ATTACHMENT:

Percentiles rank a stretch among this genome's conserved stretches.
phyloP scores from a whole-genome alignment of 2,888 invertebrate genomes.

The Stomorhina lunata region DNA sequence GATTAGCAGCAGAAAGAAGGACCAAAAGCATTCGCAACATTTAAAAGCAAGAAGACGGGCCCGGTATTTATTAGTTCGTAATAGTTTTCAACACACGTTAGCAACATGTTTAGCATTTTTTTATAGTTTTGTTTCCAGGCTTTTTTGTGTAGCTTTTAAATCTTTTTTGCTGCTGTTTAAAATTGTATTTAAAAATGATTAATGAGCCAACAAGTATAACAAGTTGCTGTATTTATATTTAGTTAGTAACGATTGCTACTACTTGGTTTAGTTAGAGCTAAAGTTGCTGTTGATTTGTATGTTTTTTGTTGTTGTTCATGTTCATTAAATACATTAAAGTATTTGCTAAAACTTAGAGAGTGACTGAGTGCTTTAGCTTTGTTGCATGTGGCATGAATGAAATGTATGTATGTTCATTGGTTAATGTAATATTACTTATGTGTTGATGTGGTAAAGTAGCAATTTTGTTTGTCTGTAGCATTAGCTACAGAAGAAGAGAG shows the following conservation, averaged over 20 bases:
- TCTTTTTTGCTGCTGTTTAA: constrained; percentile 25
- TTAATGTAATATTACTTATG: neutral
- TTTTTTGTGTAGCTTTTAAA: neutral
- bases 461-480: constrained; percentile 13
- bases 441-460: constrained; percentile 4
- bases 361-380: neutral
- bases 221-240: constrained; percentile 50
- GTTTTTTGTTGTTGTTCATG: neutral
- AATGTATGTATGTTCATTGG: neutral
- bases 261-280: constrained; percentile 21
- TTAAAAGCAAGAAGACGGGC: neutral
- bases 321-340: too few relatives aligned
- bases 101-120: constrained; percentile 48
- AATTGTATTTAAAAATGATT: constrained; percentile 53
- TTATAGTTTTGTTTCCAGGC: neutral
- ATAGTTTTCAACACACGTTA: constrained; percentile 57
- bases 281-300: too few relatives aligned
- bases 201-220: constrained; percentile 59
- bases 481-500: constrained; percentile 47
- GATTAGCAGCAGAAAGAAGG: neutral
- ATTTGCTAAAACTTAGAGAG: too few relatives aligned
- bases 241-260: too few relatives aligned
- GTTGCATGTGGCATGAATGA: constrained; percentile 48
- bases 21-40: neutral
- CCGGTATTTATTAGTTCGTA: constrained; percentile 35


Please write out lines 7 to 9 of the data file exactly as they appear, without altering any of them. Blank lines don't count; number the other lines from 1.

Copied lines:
- bases 461-480: constrained; percentile 13
- bases 441-460: constrained; percentile 4
- bases 361-380: neutral